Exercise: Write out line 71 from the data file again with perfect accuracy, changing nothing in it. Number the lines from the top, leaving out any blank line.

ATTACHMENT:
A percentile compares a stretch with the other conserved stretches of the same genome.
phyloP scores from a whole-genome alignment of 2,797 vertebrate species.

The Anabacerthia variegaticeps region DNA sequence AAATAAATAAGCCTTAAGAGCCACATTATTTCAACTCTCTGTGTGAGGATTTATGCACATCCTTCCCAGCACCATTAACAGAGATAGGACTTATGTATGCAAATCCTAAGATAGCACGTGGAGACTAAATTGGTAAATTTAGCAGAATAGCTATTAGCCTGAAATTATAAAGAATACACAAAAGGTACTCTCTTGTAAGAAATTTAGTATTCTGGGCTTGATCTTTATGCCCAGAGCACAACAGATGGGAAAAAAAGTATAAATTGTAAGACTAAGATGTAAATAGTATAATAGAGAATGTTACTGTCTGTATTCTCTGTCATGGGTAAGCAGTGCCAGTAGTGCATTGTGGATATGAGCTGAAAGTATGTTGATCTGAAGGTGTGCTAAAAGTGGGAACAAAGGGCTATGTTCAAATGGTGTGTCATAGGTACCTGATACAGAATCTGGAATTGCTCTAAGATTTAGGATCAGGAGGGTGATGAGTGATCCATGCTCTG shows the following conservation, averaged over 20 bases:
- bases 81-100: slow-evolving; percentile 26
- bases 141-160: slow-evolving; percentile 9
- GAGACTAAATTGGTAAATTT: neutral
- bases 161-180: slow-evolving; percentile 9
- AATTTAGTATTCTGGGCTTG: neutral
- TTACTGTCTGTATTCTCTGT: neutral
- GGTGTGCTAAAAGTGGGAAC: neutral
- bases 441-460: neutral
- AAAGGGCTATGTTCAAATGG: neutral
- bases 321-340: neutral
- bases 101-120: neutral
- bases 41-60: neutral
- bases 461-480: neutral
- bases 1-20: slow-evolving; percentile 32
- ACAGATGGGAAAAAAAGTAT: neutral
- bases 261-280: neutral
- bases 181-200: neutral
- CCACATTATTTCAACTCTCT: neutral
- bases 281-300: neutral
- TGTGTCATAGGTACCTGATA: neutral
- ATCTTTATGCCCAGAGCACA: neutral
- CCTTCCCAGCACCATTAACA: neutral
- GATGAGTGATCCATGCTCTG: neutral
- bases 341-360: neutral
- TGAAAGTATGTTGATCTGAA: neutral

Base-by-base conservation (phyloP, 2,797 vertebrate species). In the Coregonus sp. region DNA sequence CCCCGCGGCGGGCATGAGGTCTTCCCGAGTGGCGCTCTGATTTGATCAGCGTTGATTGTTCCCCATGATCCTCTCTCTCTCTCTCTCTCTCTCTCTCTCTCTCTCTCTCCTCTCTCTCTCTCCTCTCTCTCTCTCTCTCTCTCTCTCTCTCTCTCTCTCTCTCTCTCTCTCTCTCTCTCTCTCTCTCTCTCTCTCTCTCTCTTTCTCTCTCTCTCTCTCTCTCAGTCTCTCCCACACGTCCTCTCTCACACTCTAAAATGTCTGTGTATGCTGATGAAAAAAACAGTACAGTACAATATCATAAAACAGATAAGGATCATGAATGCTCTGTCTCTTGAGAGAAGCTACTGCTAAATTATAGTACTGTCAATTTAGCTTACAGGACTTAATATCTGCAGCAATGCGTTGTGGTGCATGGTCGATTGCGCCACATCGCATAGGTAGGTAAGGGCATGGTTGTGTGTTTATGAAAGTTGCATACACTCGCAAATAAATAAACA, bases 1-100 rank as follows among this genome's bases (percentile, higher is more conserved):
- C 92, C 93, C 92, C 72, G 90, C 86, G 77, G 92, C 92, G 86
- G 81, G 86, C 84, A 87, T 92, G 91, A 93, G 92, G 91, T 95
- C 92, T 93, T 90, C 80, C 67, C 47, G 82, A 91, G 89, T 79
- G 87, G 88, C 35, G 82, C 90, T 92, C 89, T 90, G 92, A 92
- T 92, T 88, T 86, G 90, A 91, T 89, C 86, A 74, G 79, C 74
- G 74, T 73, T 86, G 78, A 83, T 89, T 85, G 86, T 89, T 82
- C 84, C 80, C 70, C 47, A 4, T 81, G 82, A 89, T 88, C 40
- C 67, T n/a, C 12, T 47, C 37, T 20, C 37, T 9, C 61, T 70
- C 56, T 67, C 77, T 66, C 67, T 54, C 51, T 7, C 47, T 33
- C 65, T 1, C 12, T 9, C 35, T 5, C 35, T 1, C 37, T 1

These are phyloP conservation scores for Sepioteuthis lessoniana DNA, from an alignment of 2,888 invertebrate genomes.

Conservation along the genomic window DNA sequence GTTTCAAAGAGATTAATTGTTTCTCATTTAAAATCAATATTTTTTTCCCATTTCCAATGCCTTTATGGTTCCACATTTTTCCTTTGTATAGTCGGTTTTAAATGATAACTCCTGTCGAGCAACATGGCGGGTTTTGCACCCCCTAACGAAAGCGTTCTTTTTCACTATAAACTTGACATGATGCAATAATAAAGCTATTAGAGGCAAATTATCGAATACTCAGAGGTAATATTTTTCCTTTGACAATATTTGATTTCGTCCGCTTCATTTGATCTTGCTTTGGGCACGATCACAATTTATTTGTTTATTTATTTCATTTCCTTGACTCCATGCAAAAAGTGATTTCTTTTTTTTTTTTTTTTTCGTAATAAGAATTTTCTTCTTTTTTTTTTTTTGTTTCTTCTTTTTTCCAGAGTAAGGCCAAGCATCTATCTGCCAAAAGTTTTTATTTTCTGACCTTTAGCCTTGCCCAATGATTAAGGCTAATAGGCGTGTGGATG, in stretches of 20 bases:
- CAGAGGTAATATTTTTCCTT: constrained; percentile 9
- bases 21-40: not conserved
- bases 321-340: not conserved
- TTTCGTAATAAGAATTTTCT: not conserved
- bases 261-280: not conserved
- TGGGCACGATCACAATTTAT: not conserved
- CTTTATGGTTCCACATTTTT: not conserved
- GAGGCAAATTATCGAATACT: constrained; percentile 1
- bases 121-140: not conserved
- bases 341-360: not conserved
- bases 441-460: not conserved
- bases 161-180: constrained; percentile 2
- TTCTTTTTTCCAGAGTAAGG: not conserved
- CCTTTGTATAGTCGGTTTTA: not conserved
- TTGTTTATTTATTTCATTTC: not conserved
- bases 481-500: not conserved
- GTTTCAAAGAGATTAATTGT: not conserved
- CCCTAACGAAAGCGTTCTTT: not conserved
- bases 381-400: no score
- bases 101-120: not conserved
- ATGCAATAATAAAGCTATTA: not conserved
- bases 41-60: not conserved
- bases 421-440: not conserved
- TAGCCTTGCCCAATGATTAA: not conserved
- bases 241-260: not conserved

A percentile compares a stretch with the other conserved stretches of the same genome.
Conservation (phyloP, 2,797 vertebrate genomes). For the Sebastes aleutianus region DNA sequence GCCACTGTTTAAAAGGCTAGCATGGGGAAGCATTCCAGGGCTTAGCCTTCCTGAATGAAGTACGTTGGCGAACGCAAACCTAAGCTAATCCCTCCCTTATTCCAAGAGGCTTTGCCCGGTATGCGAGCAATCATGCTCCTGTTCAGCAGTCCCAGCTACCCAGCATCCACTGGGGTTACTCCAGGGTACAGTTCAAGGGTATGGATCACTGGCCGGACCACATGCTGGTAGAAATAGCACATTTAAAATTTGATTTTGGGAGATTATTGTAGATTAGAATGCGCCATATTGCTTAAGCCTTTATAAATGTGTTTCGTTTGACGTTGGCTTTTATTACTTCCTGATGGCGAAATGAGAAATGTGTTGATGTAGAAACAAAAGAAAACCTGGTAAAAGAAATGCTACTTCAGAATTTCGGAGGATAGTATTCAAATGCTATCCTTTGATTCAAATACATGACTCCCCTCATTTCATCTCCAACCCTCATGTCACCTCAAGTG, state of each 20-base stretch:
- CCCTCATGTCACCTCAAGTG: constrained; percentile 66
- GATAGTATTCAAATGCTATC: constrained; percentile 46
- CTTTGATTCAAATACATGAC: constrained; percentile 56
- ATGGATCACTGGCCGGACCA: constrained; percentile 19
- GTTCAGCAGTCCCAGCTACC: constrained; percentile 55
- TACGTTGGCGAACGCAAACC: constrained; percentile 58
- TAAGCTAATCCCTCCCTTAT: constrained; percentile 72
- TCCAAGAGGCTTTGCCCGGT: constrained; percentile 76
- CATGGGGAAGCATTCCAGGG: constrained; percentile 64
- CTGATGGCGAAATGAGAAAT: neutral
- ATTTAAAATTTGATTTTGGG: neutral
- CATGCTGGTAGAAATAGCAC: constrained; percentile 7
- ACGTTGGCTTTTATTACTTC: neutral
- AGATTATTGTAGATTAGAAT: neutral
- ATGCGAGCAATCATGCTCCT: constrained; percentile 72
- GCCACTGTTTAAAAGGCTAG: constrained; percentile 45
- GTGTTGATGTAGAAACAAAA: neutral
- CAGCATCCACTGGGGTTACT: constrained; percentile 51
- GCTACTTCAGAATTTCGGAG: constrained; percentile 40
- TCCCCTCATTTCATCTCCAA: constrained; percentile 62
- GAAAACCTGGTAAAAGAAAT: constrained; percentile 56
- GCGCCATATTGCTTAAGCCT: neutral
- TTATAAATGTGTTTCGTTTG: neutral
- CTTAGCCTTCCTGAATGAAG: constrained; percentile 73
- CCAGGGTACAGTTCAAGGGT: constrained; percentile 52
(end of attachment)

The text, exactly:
- CTTTGATTCAAATACATGAC: constrained; percentile 56